Tuesday, 27 September 2011

Sending existing XML Publisher report as embedded HTML email


One of the tasks I was doing recently is to take existing XML publisher report, convert it into HTML and send to someone as embedded HTML mail.

At first , it looks difficult. Most of the reports create PDF output and there is no much you can do and specially you cannot convert PDF to HTML. Or should I say “it is possible, but requires too much effort”. Any way it was not an option. So I thought in a different direction. each output in XML publisher created by using some template. In 99% of the cases – it is RTF template. Again , no much to do with an RTF template, but Oracle knows somehow to combine it with XML source. So I did a little research and discovered the following:

1. All templates are stored inside XDO_LOBS table as a BLOB data.

2. When you upload RTF document to EBS it stored the document RAW but it also creates a xsl-fo document for RTF. Bingo!!! If I could get this xsl document I can create any outout I want

Bellow you can see 2 records for the same RTF document. One for RTF and one for XSL



So, how to extract this XSL document? One way is to write java program that converts this BLOB field to the file on the disk. But why to invent the wheel twice? Oracle already wrote such a program. It is called XDOLoader

Bellow is an example for XDOLoader usage:

java oracle.apps.xdo.oa.util.XDOLoader DOWNLOAD \


-DB_USERNAME: apps username for the target instance
-DB_PASSWORD: apps password for the target instance
-JDBC_CONNECTION: JDBC connection string (e.g. server:port:sid)
of the target instance
-LOB_TYPE: The XML Publisher object type.
-APPS_SHORT_NAME: Application short name used to register the XML Publisher object
-LOB_CODE: Template code i.e. concurrent program short name
-LANGUAGE: ISO language code(i.e. en) used when registering the object
-TERRITORY: ISO language code(i.e. GB) used when registering the object
-LOG_FILE: Name of the log file. The default filename is xdotmpl.log
-DEBUG: Run in Debug mode. Valid values are 'true' or 'false'


After you run this commands you will see 2 files in the same directory. One RTF file (you can delete it, we don’t need it ) and second one is XSL file – exactly what you need.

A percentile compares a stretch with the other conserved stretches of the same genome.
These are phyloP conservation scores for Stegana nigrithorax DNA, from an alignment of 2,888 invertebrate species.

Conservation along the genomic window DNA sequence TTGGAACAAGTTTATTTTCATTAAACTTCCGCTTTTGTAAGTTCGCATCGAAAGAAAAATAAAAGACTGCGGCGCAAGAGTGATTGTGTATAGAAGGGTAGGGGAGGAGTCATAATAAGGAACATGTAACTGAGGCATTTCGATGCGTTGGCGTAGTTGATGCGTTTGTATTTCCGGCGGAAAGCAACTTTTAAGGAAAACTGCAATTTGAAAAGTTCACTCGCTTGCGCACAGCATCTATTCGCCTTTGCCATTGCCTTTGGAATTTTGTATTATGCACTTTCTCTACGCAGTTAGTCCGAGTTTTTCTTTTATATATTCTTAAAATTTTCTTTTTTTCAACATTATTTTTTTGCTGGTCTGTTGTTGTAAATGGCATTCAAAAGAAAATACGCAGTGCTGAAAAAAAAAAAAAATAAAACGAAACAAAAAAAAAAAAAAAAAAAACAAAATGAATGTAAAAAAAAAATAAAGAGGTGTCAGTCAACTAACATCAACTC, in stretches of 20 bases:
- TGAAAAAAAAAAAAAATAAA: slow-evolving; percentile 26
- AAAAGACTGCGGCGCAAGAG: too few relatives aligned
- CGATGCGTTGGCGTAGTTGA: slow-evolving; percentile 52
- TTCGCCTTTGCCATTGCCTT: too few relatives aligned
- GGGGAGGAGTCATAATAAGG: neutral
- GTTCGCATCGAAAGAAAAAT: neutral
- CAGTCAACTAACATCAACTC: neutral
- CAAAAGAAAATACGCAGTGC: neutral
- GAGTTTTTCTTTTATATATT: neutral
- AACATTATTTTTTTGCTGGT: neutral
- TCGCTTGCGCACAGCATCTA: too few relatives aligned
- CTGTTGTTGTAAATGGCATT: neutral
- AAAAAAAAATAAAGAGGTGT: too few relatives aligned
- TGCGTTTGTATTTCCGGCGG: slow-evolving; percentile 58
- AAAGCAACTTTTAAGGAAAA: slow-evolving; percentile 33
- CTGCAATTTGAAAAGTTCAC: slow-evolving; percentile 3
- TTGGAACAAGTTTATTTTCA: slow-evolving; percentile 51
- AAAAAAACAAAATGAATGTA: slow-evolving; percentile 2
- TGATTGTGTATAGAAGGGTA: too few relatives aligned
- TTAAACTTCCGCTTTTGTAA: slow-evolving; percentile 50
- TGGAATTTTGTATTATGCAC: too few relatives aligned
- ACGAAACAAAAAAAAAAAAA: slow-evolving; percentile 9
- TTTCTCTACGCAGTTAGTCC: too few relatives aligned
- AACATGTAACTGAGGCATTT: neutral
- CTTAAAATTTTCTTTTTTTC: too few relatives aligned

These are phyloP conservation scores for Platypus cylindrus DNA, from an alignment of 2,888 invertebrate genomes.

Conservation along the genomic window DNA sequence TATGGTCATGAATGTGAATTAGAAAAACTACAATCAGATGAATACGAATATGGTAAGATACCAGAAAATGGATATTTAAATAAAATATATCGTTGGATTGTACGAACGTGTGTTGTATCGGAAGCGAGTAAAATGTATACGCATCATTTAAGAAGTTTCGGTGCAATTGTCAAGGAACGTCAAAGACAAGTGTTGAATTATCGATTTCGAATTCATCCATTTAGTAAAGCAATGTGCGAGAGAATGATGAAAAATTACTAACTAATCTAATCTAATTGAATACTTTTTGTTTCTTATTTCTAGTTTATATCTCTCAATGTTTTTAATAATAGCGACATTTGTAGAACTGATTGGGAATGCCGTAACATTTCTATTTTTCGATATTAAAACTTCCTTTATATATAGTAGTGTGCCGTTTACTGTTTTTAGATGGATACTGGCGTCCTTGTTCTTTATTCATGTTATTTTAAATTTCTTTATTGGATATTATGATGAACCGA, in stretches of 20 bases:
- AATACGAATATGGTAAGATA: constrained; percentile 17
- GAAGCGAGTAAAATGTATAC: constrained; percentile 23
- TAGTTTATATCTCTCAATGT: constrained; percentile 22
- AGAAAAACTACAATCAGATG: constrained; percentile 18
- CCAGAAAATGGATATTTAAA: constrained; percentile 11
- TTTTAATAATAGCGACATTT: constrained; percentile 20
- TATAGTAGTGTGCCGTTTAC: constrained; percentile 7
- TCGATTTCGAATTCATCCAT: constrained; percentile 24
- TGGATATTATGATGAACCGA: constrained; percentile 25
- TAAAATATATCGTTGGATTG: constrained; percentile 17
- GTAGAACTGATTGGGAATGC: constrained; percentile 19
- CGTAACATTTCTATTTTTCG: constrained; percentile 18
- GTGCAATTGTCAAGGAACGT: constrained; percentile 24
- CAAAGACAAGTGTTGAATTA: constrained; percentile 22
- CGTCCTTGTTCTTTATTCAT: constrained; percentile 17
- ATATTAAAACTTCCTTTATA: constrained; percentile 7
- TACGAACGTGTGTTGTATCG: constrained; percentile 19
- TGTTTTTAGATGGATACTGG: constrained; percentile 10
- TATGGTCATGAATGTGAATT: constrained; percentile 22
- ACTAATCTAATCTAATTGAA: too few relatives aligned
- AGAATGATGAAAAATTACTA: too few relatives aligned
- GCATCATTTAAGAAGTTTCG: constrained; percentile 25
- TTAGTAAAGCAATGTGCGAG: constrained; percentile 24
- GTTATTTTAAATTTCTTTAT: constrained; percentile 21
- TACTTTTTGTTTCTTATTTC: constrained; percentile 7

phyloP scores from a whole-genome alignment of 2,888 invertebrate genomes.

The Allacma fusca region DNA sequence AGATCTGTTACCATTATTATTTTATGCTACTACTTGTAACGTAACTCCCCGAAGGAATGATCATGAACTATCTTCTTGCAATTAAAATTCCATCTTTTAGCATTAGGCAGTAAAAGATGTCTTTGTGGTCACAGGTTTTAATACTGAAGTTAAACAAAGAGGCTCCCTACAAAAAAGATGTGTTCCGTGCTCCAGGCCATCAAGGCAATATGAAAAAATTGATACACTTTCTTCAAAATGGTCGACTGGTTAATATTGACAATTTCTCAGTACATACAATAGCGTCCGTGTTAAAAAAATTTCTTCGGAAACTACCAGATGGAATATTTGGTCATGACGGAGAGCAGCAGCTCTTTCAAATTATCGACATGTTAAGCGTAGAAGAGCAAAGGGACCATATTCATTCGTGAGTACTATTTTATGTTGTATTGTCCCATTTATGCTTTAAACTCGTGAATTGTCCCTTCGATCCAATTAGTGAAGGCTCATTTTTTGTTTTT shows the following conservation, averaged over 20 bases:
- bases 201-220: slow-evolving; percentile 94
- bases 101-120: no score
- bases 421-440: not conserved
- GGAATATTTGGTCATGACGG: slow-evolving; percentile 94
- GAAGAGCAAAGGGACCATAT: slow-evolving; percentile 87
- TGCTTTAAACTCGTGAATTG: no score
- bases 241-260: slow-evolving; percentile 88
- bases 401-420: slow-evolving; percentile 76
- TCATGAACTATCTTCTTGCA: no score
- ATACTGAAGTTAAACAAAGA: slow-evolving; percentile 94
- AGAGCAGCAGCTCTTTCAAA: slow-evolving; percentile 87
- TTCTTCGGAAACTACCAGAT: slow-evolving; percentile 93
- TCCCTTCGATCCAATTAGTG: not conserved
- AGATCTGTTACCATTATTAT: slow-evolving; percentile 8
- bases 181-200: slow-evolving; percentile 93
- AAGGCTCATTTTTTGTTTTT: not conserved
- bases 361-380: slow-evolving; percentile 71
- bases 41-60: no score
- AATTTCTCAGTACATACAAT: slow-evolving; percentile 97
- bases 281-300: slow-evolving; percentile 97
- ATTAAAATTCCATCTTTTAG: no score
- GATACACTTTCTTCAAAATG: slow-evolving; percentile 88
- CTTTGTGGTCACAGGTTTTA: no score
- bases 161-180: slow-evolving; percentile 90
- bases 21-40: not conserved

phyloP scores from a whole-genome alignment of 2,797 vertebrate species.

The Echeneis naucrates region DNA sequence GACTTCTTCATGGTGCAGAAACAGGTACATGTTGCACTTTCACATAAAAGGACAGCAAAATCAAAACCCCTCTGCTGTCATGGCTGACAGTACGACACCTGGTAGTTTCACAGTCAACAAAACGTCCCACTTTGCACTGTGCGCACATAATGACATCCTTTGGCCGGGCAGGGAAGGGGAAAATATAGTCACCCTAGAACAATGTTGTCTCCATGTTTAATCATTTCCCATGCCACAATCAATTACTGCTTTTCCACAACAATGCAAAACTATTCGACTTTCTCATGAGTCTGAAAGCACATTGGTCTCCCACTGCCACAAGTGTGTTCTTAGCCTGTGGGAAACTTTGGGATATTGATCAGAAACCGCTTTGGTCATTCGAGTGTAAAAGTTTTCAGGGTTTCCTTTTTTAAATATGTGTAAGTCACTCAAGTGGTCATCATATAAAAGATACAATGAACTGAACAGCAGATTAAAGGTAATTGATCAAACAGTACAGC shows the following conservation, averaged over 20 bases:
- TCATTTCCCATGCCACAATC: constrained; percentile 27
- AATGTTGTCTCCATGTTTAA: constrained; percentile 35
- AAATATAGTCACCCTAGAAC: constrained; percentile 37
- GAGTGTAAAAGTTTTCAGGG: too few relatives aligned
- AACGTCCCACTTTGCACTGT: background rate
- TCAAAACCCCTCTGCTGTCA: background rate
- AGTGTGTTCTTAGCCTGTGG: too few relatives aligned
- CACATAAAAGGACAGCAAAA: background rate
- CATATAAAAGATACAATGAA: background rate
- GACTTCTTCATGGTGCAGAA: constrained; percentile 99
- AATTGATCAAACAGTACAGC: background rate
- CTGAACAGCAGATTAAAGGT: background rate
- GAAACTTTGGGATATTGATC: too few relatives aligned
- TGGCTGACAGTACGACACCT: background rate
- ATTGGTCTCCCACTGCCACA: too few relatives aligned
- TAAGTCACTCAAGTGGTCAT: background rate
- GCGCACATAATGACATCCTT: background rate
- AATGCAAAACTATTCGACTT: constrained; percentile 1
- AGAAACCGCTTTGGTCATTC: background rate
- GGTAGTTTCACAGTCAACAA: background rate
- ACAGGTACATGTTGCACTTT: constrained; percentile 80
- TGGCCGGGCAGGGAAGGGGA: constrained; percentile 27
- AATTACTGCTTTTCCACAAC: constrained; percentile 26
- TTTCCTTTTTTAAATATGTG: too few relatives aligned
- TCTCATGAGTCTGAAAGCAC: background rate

In order to produce the output you will need the XML source file that contains all the data. If you running this process from Oracle EBS it is not a problem. As I said we are working with existing templates , so they already have data templates defined and probably you can find XML source files under Concurrent Manager output directory ($APPLCSF/$APPLOUT). If XML file is not where – find a way to get it. This is behind the scope of this post.

Ok, now we need to combine XML with XSL and create an HTML output. We can use existing XML Publisher java API to achieve this.

So we will write a little Java

//you need the following import
import oracle.apps.xdo.XDOException;
import oracle.apps.xdo.template.FOProcessor;

//and use the following function
public void convertToHtml(String xmlSourceFile,
String xslFoFile,
String language)
FOProcessor processor
= new FOProcessor();
processor.setData( xmlSourceFile );
new Locale(language));
processor.setTemplate( xslFoFile );
// Start processing
catch (XDOException e)
" Cannot convert XSL template to HTML");


After execution of this code you will have a nice HTML document that contains your report without rewriting your template.

And now the final part. We want to send it by email, but not as attachment. We want to send it as embedded HTML. Embedded html is not a problem, just don’t specify “attachment” content-type. But in html , could be that you have a pictures, this pictures refer to physical files on the disk, so when you send your email , recipient get it properly, but without pictures. Need to find a way to convert this pictures to base64 format and make them part of HTML email body.

   And again, no need to invent the wheel twice. XML publisher delivery API provide this functionality out of the box.

Some more java code….

//need to following import
import oracle.apps.xdo.delivery.DeliveryException;
import oracle.apps.xdo.delivery.DeliveryManager;
import oracle.apps.xdo.delivery.DeliveryPropertyDefinitions;
import oracle.apps.xdo.delivery.DeliveryRequest;
import oracle.apps.xdo.delivery.InvalidFactoryException;
import oracle.apps.xdo.delivery.UndefinedRequestTypeException;

//and the function that will do all the work
//the logic of converting pictures to base64 and making them part
//of HTML occurs behind the scenes
public void sendEmail()
//create an instance of delivery manager
DeliveryManager dm;
= new DeliveryManager();
DeliveryRequest req
= dm.createRequest(DeliveryManager.TYPE_SMTP_EMAIL);
//define mail connection and content
req.addProperty(DeliveryPropertyDefinitions.SMTP_SUBJECT, "test");
req.addProperty(DeliveryPropertyDefinitions.SMTP_TO_RECIPIENTS, "dummy@gmail.com" );
req.addProperty(DeliveryPropertyDefinitions.SMTP_CONTENT_TYPE, EMAIL_CONTENT_TYPE);

//define html document location. Images being automatically embedded into HTML mail body
// submit the request
// close the request
"Email sent");

catch (InvalidFactoryException e)
// TODO Auto-generated catch block
// create a delivery request
catch (UndefinedRequestTypeException e)
// TODO Auto-generated catch block
catch (DeliveryException e)
// TODO Auto-generated catch block


Done!! Without changing existing template or developing a new one, you can have now almost any report being converted to HTML and send it to anyone by email (with pictures Smile )

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